Trans-Atlantic table talk – Europe borrows a cup of inspiration on cuisine – copyright R.W. Apple Jr. NYT
Monday, April 26, 2004 GREAT MILTON, England Nearly 30 years after California wines showed their stuff to skeptical Europeans at the famous Paris tasting of 1976, a group of ranking chefs, food experts and others from the United States traveled to the English countryside this month for a weeklong effort to convince their French and British counterparts that American gastronomy has also come of age.
For the most part, they succeeded. After taking part in panel discussions on the state of the restaurant art on both sides of the Atlantic, and tasting the food of such chefs as Wylie Dufresne and Thomas Keller, Alice Waters and Charlie Trotter, the Old World was handing out compliments to the New.
The gathering, unprecedented in the memory of food journalists, was the brainchild of Raymond Blanc, a French-born British chef whose grand, garden-girded country hotel near Oxford, the Manoir aux Quat’Saisons, has one of Britain’s most applauded dining rooms. He spent two years assembling an all-star cast of 100-plus participants for the conference, called The American Food Revolution, which was designed to celebrate what he described as the maturity, diversity and excitement of American cuisine.
Among the luminaries on hand were Pierre Troisgros, the avuncular French chef, who recounted the invention in the 1960s of salmon scallops with sorrel sauce, perhaps the most famous nouvelle cuisine dish, making it sound as if it happened yesterday; Heston Blumenthal, the British whiz kid, who described his use of lab gear to produce crisper French fries, and Theodore Zeldin, the great social historian, who called for the reinvention of restaurants as “hives of activity where people interested in painting, literature and other arts can mutually inspire each other” while eating well.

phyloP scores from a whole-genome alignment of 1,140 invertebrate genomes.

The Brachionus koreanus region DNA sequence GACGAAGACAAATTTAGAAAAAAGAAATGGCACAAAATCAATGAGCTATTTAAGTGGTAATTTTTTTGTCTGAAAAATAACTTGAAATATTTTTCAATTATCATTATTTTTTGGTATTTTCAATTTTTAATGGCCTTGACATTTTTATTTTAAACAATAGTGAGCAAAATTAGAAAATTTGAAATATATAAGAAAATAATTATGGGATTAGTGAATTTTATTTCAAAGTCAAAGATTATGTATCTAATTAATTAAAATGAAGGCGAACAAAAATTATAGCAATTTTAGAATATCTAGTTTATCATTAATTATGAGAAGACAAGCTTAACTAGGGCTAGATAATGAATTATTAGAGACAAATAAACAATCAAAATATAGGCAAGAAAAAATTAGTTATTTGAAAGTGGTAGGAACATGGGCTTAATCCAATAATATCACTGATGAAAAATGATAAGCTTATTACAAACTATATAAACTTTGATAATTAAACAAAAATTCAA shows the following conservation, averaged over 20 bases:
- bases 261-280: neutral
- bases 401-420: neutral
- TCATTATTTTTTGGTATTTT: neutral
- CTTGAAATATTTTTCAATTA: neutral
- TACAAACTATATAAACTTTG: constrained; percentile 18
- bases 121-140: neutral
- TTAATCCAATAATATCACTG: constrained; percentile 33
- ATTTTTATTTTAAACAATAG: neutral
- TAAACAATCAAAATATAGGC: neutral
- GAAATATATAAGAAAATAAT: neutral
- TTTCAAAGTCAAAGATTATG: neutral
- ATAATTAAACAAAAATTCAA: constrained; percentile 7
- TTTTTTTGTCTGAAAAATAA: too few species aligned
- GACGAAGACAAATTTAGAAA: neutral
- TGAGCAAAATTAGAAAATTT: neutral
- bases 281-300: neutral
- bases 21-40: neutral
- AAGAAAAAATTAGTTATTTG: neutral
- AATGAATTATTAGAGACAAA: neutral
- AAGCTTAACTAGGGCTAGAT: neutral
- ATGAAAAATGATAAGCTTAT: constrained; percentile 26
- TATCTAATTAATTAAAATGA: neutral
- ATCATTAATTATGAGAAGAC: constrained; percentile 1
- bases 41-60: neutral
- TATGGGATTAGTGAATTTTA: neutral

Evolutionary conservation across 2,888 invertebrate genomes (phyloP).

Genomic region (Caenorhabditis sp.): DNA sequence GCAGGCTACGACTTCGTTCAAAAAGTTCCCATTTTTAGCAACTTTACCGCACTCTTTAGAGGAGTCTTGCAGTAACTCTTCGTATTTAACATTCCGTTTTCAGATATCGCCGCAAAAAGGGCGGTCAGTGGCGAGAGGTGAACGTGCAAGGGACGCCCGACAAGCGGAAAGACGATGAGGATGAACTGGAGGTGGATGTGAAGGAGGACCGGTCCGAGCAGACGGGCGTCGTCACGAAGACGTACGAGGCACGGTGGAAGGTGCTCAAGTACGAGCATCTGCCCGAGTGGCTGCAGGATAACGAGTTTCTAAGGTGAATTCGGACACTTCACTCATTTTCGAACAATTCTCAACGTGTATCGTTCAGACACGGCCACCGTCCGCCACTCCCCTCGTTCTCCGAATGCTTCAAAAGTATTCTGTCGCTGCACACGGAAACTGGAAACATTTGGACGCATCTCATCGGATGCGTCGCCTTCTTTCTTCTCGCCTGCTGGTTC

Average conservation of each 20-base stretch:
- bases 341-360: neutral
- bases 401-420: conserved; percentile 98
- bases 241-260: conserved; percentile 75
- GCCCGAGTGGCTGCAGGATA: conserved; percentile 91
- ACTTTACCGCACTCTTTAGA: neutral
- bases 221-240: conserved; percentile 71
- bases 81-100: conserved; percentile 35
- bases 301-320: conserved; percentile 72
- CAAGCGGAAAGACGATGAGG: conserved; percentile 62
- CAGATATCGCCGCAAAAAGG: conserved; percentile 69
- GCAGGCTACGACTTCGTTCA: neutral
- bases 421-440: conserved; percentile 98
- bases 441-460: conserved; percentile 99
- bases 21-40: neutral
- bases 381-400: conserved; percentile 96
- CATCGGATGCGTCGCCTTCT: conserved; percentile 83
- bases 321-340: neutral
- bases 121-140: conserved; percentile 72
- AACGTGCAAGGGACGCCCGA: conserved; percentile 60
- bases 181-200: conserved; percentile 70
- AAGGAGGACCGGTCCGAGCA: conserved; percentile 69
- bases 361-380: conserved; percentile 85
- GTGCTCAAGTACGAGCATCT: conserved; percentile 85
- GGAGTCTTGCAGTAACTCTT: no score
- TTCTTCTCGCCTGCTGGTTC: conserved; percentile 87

Plenty of Yankee surprises popped up on menus. Charlie Palmer, the proprietor of Aureole in New York and restaurants across the United States, even worked peanuts and peanut butter into a sophisticated chocolate dessert that everybody lapped up.
At a time of deep fissures in the Atlantic political and economic alliance, occasioned in part by the war in Iraq, Gerard Errera, the French ambassador to London, opened the proceedings at a dinner with the comment, “If we can solve between our three countries the questions of cuisine, then perhaps we can solve everything that divides us.”
Dufresne, the innovative 33-year-old chef of WD-50 in Manhattan, wowed Gary Rhodes, one of the most prominent younger British chefs, with his smoked mashed potatoes and slow-poached egg in Parmesan broth. “That poached egg,” Rhodes confided to a reporter from The Daily Telegraph, “knocked me sideways.”
Paul Bocuse, one of the founders of nouvelle cuisine, told me, “I’ve eaten marvelous food here.” He turned up later, in a gesture of homage, wearing one of the trademark red bow ties of Lee Jones, the Ohio farmer who grows designer vegetables for American chefs.
Daniel Boulud, who grew up near Lyon but has built his career in New York, turned the head of Derek Brown, director of the Michelin guides, who was born in Britain but holds one of the most influential posts in French gastronomy. A dazzling six-course lunch, including unmistakably North American ingredients like Alaska salmon, Meyer lemons, Maryland soft-shell crabs and Oregon morels, prompted murmurs of “delicious, delicious” from the fastidious Brown, who cleaned his plate every time.
Not everything went smoothly behind the scenes, despite planning worthy of an amphibious invasion. Suspicious British customs officials confiscated meat, cheese and shellfish destined for the gala dinners here, but the chefs substituted and improvised.